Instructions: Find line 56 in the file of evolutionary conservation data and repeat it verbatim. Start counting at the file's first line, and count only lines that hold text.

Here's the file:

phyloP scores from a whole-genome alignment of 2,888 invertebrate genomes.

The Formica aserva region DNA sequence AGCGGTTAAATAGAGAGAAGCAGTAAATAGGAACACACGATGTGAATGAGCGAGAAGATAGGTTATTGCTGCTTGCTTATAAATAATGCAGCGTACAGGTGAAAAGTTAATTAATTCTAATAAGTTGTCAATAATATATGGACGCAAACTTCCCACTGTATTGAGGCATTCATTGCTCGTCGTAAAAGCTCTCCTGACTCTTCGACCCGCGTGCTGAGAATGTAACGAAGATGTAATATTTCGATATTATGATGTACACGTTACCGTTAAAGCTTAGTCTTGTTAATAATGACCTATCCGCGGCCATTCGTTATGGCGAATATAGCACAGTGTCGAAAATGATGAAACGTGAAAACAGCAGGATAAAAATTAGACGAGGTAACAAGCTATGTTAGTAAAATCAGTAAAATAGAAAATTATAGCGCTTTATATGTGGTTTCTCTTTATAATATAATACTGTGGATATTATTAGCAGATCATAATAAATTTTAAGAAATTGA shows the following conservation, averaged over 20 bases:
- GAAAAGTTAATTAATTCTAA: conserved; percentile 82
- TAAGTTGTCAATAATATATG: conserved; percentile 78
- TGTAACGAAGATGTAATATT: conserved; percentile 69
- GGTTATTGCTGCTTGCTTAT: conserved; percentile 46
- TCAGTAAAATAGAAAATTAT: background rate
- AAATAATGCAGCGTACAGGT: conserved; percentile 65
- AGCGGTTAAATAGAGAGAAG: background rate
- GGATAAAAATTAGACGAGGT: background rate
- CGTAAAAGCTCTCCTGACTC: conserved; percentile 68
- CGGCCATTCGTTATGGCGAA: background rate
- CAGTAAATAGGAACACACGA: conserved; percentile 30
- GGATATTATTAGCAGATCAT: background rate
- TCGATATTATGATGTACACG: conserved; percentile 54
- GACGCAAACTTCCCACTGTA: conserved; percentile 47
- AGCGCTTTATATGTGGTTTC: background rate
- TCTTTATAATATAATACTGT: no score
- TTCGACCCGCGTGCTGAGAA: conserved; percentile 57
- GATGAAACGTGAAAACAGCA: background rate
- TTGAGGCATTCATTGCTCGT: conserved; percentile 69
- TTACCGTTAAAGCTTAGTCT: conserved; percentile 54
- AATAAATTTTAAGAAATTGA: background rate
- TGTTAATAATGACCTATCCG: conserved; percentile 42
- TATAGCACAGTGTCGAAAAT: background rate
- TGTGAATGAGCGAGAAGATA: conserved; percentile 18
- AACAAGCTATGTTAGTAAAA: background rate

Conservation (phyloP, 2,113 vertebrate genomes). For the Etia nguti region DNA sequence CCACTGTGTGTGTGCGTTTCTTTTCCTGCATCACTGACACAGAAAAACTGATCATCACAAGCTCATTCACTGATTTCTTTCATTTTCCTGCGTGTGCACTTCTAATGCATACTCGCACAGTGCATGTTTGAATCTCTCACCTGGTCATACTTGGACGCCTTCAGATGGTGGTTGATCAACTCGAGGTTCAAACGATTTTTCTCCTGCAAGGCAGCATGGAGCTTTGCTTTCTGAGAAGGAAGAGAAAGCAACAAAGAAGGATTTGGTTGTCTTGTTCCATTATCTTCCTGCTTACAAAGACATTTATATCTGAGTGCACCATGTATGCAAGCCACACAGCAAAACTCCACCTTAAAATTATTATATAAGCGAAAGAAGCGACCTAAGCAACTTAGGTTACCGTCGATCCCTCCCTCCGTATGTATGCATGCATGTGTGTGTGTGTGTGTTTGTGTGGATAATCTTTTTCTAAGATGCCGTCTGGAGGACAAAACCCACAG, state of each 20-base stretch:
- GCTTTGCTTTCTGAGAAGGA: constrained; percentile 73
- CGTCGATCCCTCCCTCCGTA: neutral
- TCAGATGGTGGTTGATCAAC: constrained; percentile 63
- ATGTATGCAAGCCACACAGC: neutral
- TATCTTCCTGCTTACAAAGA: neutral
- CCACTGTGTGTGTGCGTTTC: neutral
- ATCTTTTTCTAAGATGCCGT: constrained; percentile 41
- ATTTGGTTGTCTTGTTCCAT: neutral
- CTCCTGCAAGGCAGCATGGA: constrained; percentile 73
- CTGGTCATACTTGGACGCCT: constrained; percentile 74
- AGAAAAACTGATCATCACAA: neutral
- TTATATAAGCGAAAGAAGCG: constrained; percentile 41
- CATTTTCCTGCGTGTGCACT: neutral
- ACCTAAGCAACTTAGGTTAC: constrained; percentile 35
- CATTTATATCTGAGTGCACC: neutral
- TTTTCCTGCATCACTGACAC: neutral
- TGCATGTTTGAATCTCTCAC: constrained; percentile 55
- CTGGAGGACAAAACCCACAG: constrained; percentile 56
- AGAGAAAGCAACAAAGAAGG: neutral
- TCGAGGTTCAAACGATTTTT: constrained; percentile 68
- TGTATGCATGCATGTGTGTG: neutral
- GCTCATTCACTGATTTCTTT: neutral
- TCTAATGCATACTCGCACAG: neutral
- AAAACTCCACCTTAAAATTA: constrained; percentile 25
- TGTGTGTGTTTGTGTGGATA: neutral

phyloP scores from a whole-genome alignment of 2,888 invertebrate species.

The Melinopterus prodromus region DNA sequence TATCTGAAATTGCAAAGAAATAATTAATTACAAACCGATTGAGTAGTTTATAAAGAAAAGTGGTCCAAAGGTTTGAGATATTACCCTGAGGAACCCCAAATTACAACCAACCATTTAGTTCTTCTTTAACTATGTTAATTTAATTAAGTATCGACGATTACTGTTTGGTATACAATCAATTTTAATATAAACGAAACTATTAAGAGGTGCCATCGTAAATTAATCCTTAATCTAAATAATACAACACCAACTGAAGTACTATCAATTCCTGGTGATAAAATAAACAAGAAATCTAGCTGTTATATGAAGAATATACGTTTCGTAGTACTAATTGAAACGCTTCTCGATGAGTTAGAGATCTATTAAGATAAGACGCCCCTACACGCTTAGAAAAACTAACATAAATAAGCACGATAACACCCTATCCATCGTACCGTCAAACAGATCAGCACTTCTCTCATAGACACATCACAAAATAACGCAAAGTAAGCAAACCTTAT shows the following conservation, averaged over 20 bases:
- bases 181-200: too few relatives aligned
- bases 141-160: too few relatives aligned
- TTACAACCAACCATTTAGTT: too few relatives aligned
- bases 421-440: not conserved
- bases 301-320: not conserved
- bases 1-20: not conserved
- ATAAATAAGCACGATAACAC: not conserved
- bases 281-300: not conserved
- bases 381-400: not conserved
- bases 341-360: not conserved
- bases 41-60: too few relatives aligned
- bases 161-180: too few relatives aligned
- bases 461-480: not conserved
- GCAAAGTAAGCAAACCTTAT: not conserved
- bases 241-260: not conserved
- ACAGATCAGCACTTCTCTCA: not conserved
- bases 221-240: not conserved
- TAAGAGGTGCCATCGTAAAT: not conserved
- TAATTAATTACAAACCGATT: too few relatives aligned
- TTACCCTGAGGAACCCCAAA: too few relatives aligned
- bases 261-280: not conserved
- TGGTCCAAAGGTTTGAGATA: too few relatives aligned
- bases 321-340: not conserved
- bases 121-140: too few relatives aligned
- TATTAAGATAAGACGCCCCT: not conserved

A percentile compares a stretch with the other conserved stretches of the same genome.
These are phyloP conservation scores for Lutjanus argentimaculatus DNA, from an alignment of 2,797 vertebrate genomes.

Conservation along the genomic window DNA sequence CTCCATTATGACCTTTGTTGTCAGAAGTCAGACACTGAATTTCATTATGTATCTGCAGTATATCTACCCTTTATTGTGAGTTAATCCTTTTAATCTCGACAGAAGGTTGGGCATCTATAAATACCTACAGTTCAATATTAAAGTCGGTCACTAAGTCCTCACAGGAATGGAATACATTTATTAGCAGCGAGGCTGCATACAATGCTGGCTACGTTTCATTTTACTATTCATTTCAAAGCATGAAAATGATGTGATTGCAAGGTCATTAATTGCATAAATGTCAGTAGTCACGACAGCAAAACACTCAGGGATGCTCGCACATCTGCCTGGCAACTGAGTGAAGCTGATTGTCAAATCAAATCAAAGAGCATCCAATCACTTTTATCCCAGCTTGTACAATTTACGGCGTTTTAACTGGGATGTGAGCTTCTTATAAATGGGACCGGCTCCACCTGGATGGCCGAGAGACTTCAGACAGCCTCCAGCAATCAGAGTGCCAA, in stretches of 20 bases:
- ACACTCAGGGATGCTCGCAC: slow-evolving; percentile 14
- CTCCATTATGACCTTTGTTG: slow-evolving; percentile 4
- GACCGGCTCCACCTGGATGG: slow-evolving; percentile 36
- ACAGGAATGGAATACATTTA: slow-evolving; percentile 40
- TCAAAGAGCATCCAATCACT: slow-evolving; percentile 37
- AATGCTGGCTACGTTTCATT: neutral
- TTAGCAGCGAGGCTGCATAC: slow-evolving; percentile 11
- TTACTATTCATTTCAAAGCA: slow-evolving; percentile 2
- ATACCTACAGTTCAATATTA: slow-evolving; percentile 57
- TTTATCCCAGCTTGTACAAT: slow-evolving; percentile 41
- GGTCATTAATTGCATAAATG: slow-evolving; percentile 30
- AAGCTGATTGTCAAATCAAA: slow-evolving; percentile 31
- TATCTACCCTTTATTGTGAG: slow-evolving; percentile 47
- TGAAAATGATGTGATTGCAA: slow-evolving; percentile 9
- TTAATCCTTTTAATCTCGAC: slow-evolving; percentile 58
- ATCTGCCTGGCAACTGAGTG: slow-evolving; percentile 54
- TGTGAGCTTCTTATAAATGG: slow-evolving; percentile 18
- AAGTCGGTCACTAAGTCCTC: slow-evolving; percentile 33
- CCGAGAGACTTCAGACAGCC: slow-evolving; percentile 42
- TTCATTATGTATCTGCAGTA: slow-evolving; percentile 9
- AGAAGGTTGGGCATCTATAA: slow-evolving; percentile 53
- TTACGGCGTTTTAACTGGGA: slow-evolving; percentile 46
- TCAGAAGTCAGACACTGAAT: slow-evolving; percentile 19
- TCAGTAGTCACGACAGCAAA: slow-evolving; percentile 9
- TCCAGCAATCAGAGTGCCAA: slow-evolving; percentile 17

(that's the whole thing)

- bases 181-200: too few relatives aligned